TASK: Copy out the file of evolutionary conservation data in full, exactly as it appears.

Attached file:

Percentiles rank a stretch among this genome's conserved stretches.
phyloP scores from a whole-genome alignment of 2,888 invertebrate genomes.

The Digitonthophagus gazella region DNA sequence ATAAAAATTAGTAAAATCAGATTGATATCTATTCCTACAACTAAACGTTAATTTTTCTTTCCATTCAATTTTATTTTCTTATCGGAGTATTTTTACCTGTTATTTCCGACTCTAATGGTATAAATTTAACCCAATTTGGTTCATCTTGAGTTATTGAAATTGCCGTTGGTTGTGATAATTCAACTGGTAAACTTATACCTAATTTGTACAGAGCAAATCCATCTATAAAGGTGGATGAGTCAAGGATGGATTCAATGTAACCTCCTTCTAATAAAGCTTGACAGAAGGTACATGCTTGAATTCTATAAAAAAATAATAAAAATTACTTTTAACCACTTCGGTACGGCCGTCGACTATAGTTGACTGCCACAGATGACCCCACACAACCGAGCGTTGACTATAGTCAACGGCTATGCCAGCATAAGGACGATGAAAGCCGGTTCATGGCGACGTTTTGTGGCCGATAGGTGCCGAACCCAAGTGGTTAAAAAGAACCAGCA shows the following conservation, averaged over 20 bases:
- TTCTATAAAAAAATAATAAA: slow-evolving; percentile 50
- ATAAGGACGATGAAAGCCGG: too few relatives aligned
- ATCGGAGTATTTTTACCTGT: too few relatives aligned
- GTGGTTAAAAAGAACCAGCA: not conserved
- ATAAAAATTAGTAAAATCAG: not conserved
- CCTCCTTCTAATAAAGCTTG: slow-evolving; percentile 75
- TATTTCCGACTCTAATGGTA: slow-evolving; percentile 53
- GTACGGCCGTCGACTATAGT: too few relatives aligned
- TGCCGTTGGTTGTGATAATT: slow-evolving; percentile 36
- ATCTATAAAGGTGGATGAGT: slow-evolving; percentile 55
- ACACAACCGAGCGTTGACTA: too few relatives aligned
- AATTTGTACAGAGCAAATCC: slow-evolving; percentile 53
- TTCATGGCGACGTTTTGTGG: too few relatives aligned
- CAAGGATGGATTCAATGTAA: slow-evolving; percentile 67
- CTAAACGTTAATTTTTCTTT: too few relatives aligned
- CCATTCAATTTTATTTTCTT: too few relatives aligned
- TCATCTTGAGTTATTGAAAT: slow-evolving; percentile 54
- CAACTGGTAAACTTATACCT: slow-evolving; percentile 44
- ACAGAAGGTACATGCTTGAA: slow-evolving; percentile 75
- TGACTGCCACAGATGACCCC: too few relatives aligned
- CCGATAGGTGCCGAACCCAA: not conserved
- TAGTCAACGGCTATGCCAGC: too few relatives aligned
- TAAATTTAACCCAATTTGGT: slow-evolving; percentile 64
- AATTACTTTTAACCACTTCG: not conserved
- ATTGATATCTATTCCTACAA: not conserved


Percentiles rank a stretch among this genome's conserved stretches.
phyloP scores from a whole-genome alignment of 2,888 invertebrate genomes.

The Digitonthophagus gazella region DNA sequence ATAAAAATTAGTAAAATCAGATTGATATCTATTCCTACAACTAAACGTTAATTTTTCTTTCCATTCAATTTTATTTTCTTATCGGAGTATTTTTACCTGTTATTTCCGACTCTAATGGTATAAATTTAACCCAATTTGGTTCATCTTGAGTTATTGAAATTGCCGTTGGTTGTGATAATTCAACTGGTAAACTTATACCTAATTTGTACAGAGCAAATCCATCTATAAAGGTGGATGAGTCAAGGATGGATTCAATGTAACCTCCTTCTAATAAAGCTTGACAGAAGGTACATGCTTGAATTCTATAAAAAAATAATAAAAATTACTTTTAACCACTTCGGTACGGCCGTCGACTATAGTTGACTGCCACAGATGACCCCACACAACCGAGCGTTGACTATAGTCAACGGCTATGCCAGCATAAGGACGATGAAAGCCGGTTCATGGCGACGTTTTGTGGCCGATAGGTGCCGAACCCAAGTGGTTAAAAAGAACCAGCA shows the following conservation, averaged over 20 bases:
- TTCTATAAAAAAATAATAAA: slow-evolving; percentile 50
- ATAAGGACGATGAAAGCCGG: too few relatives aligned
- ATCGGAGTATTTTTACCTGT: too few relatives aligned
- GTGGTTAAAAAGAACCAGCA: not conserved
- ATAAAAATTAGTAAAATCAG: not conserved
- CCTCCTTCTAATAAAGCTTG: slow-evolving; percentile 75
- TATTTCCGACTCTAATGGTA: slow-evolving; percentile 53
- GTACGGCCGTCGACTATAGT: too few relatives aligned
- TGCCGTTGGTTGTGATAATT: slow-evolving; percentile 36
- ATCTATAAAGGTGGATGAGT: slow-evolving; percentile 55
- ACACAACCGAGCGTTGACTA: too few relatives aligned
- AATTTGTACAGAGCAAATCC: slow-evolving; percentile 53
- TTCATGGCGACGTTTTGTGG: too few relatives aligned
- CAAGGATGGATTCAATGTAA: slow-evolving; percentile 67
- CTAAACGTTAATTTTTCTTT: too few relatives aligned
- CCATTCAATTTTATTTTCTT: too few relatives aligned
- TCATCTTGAGTTATTGAAAT: slow-evolving; percentile 54
- CAACTGGTAAACTTATACCT: slow-evolving; percentile 44
- ACAGAAGGTACATGCTTGAA: slow-evolving; percentile 75
- TGACTGCCACAGATGACCCC: too few relatives aligned
- CCGATAGGTGCCGAACCCAA: not conserved
- TAGTCAACGGCTATGCCAGC: too few relatives aligned
- TAAATTTAACCCAATTTGGT: slow-evolving; percentile 64
- AATTACTTTTAACCACTTCG: not conserved
- ATTGATATCTATTCCTACAA: not conserved